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VALLEY WEEKEND | THEATER NOTES

Writer Fills Evening With Short Plays

Kristen Lazarian's 'Roadside Attractions' series is an exploration of the mini-form of theater.

August 15, 1996|T.H. McCULLOH | SPECIAL TO THE TIMES

Minuscule plays have become very popular recently. Though the phenomenon may appear to stem from America's ever-shortening attention span, it doesn't. The trend, in fact, began at the renowned Actors Theatre of Louisville, which for some years has conducted an annual 10-minute play competition.

Locally, at the bygone Back Alley Theatre in Van Nuys, the late playwright Oliver Hailey would assign students in his workshop the task of writing a 10- or 15-minute play based on a particular hour of the day. The result was "24 Hours," 24 plays performed over two evenings, 12 each night.

Accomplishing a play's purpose in so short a time-span is no easy chore. Like the old writer's saw: a novel is easier to write than an effective short story.

Playwright Kristen Lazarian attempted the short form for several reasons. A writer with 10 produced plays to her credit, she was engaged on a full-length script that wasn't working. Her frustration led her into this exploration of the mini-form.

"I was just at a place in my life where I needed lightness," Lazarian says. "And I wanted to explore things quickly and concisely. I started these plays, and they slowly took on their own stylistic force. At that point in time, it just seemed as though this was what I needed to write, and I needed to sort of bang them out. Of course, after that, there were plenty of revisions."

The result, "Joy Ride and Other Short Plays," an evening of short works, inaugurates the Road Theatre Company's "Roadside Attractions," a midweek performance series that begins next Wednesday.

Lazarian's stylistic role models include Tom Stoppard and Alan Ayckbourn. The language in her plays, she says, is streamlined, playful banter, without a lot of room for subtext. Her issues are out front.

She recalls visiting an art exhibition where all the paintings were huge, colorful and vibrant. The artist's statement indicated that the paintings were done during a very depressed period. Like those paintings, Lazarian's seven plays "came out of a really dark place" in her life, but she wanted the view to remain light.

Exploring the battleground of the gender wars here and in her full-length plays has been a way to work out many issues for herself, Lazarian says. "It's a fine line, because a lot of theater today is an excuse for using the audience for that kind of therapy. It sort of misses the point of what theater is supposed to be about," she says. "Ultimately I hope that there's enough of a distance between what's out there on the stage, and me."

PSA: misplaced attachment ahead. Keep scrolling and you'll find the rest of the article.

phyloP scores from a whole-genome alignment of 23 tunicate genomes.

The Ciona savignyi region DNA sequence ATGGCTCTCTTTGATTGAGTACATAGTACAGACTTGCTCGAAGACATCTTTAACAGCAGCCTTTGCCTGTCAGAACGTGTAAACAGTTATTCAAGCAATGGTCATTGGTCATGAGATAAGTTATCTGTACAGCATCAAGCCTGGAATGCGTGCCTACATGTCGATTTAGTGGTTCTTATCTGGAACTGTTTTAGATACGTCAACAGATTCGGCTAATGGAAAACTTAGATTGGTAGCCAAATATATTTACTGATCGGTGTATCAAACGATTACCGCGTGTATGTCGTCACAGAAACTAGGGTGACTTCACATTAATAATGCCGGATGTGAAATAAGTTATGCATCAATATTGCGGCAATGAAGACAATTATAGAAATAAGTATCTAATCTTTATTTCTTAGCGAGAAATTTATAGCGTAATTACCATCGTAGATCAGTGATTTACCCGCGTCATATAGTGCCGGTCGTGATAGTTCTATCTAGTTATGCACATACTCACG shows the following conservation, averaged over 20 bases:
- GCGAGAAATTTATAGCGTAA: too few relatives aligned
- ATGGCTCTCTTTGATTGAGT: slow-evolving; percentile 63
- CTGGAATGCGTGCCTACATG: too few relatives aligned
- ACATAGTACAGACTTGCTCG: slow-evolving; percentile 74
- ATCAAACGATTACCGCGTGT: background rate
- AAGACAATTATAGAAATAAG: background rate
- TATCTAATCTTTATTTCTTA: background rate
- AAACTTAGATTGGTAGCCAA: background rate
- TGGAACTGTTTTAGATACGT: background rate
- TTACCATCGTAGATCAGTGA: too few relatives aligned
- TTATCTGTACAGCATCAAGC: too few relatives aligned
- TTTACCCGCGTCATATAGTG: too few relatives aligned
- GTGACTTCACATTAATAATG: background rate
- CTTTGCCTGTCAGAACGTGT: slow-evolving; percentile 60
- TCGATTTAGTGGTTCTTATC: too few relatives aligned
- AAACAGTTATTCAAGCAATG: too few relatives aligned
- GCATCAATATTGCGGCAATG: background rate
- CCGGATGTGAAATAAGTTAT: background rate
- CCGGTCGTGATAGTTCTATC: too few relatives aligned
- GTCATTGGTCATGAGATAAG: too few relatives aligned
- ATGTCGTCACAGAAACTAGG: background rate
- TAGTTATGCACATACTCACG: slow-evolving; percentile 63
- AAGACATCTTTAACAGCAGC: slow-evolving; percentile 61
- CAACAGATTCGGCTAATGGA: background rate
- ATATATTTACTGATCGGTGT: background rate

Stephanie Lesh, who is producing the evening of Lazarian's plays, and directing one of them, says the playwright's unusual take on today's men and women is one of the reasons the Road decided to do the plays.

"As a woman, one can certainly relate to being in a room with men, or in a meeting, and not really being yourself, not being able to just say, 'This is me, and this is how I feel,' " Lesh explains. "That's in these characters a lot--women putting themselves out there and not letting anyone know how sensitive they are, trying to play the games men play."

* "Joy Ride and Other Short Plays," The Road Theatre Company, Lankershim Arts Center, 5108 Lankershim Blvd., North Hollywood. Wednesdays and Thursdays, 8 p.m. Ends Sept. 26. $9 (Thursdays, couples $15 for two tickets). Call (818) 761-8838.

*

Hurry Up and Wait: It looks like the Antaeus Company, which had hoped to open a new theater in the Valley by year's end, might be delayed in that goal.

As Antaeus producer Dakin Matthews explains, "It seems these things always take 10 times longer, and cost 10 times more than people tell you when they initially start. They give you very optimistic projections, and then they balloon. We want to make sure we feel very comfortable before we do anything."

Meantime, the critically acclaimed Antaeus Company, late of the Mark Taper Forum, will be ending their run of Steinbeck's "Of Mice and Men" at the Ventura Court Theatre on Aug. 25, but not without some alterations. Particularly noteworthy is the addition of Nike Doukas as Curly's wife on alternate nights. Doukas just finished a stint at South Coast Repertory in Shaw's "Arms and the Man."

Antaeus also is continuing its workshop activity. Among the projects are "The Merchant of Venice," and they're looking at works by classic French playwright Marivaux, whose "Changes of Heart" is currently at the Taper.

* "Of Mice and Men," Ventura Court Theatre, 12417 Ventura Court, Studio City. Fridays-Saturdays, 8 p.m.; Sundays, 2:30 and 7:30 p.m. Ends Aug. 25. $16. (818) 953-9993.

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